Commentary

Human Error At Google Mistakenly Gave Bug Bounty Hunter Nearly $250,000

Sam Curry, a hacker and bug bounty hunter and engineer with Yuga Labs, wants to know why Google mysteriously paid him $249,999.99 last month. Google pointed to human error, but for a company that makes billions in ad revenue annually through automation, why aren't there safeguards in place?

“It's been a little over 3 weeks since Google randomly sent me $249,999 and I still haven't heard anything on the support ticket. Is there any way we could get in touch @Google?” he tweeted on Tuesday. Adding that “(it's OK if you don't want it back...)”

Curry sometimes works as a bug bounty hunter for companies, including Google. He gets paid to help firms and other organizations find vulnerabilities in their software.

As it turns out, Google made a mistake and attributed it to a human error. In a statement to NPR, a Google spokesperson said: "Our team recently made a payment to the wrong party as the result of human error. We appreciate that it was quickly communicated to us by the impacted partner, and we are working to correct it."

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Curry became “obsessed with computers from a young age, but his hobby wasn’t always a constructive one.” He was 18 years old in 2018 when he told the New York Post that as a sophomore in high school, he got in trouble for hacking into his school’s computers, posing as an administrator.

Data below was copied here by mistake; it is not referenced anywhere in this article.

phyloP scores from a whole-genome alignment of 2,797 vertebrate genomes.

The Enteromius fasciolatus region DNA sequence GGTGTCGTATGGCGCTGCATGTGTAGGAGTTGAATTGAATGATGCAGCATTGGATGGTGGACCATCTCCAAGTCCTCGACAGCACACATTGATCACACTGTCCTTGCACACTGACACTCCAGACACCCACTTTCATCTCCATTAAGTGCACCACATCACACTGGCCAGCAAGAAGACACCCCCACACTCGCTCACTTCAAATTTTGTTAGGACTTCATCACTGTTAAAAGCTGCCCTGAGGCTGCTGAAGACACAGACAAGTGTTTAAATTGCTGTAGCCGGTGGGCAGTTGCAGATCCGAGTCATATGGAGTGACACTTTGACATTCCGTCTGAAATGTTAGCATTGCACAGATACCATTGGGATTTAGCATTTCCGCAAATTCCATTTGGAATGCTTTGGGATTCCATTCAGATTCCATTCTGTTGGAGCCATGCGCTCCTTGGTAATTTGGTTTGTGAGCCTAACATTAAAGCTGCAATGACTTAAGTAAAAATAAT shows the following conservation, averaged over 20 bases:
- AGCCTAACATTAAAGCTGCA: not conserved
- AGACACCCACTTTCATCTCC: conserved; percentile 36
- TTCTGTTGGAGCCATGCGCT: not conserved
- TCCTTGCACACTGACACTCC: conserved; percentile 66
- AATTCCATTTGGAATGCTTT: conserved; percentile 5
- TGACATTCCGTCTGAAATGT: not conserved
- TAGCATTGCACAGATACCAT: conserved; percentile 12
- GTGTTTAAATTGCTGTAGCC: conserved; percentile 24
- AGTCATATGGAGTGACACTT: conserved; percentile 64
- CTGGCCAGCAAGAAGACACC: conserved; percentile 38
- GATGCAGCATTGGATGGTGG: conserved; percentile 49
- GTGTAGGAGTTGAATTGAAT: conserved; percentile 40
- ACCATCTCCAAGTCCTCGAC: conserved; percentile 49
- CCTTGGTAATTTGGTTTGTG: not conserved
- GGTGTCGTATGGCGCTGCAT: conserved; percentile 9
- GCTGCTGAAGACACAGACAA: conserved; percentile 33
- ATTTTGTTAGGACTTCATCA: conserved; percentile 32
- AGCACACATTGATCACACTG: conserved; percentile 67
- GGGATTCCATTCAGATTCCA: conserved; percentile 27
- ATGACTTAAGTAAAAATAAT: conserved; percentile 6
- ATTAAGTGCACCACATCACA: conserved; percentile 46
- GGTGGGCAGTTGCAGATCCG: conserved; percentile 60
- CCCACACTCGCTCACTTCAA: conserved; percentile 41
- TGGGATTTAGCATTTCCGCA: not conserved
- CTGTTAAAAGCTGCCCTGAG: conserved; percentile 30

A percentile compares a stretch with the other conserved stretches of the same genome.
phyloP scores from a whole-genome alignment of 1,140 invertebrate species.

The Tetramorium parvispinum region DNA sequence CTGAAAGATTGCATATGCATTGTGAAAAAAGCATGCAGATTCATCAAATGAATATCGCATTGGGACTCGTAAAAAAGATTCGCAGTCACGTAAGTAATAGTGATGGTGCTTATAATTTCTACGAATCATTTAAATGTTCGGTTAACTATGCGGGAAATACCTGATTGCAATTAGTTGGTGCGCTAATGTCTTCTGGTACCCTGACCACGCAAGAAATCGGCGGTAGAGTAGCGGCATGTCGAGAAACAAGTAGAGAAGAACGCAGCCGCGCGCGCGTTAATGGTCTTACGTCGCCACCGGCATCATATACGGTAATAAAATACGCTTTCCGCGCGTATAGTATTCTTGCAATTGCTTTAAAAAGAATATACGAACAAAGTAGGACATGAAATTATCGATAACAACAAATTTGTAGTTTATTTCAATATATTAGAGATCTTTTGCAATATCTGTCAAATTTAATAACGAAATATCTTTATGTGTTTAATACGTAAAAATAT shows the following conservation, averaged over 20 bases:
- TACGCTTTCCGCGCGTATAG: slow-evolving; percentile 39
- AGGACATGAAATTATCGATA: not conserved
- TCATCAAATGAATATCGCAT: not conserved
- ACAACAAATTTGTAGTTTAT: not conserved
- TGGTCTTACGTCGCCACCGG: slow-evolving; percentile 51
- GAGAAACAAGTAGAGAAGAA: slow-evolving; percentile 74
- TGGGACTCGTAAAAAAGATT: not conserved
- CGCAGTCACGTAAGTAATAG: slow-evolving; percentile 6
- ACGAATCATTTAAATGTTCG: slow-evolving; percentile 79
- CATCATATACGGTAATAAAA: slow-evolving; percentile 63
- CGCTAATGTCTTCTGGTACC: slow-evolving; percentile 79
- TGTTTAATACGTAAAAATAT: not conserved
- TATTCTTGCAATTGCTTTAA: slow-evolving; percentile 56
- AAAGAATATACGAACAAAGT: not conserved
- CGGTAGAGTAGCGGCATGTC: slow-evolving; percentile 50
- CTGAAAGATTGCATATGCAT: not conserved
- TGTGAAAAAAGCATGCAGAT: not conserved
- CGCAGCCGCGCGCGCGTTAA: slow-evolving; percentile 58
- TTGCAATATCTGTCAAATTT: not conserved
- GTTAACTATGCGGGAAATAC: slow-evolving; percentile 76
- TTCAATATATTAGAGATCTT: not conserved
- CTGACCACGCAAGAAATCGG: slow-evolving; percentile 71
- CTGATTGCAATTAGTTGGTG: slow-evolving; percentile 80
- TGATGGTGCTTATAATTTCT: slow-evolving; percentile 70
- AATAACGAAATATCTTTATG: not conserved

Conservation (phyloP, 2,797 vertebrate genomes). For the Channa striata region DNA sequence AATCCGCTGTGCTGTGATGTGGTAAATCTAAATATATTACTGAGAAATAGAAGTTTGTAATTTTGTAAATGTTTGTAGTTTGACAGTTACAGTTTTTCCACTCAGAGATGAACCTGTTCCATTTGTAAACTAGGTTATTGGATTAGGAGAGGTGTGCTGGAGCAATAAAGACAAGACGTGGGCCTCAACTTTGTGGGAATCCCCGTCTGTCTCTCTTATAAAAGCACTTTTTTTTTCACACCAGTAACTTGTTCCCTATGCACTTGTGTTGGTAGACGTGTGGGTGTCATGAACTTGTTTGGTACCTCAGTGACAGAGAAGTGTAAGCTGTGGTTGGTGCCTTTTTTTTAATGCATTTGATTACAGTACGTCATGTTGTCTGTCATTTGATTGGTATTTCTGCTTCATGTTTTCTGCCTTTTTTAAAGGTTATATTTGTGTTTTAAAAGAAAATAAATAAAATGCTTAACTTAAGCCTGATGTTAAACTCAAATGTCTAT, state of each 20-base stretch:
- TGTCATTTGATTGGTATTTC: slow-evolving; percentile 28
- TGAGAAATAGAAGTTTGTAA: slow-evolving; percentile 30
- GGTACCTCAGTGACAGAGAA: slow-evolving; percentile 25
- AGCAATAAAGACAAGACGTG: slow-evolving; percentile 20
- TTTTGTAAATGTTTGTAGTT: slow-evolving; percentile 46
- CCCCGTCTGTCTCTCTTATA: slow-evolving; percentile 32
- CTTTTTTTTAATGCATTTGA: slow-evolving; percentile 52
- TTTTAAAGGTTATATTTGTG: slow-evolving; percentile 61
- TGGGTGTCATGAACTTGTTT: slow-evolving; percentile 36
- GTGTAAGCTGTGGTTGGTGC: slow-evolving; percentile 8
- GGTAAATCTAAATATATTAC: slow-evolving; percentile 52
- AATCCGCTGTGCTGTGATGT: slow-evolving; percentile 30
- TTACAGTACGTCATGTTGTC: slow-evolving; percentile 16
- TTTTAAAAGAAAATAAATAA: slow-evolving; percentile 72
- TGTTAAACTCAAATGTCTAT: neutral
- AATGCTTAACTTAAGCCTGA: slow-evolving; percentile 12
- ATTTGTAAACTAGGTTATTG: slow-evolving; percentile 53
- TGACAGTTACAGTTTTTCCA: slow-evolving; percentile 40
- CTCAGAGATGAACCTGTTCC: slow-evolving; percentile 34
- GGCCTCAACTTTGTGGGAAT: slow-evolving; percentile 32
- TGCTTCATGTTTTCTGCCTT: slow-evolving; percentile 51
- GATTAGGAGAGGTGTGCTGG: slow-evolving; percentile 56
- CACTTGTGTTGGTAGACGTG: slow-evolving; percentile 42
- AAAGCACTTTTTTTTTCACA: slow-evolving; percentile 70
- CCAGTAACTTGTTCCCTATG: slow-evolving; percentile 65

He had the ability to change grades, he told the New York Post, but he just wanted to enter the network as a prank.

The next time he found a security vulnerability, he reported it to the high school administration, and they gave him a $50 gift card to fast-food restaurant Subway as a reward. That’s when he realized how much money he could make.

Curry, at the time used HackerOne to find work because it hosted bounty programs for Uber, Snapchat, Yahoo, Sony, Spotify, Starbucks and the U.S. Department of Defense, according to the New York Post.

There are other sources such as Google Bug Hunter, a community of hunters that look “under the hood of Google products and the internet.” It’s a new program from Google launched in August.

The idea is to pay security researchers to find and report bugs in recent versions of Google-released open-source software.

The Open Source Software Vulnerability Rewards Program (OSS VRP) rewards discoveries of vulnerabilities in Google's open-source projects and is part of the company's $10 billion commitment to improve cybersecurity.

Depending on the severity of the vulnerability and the project's importance, rewards will range from $100 to $31,337. The larger amounts will go to unusual or particularly interesting vulnerabilities.

Microsoft also has a bounty program.

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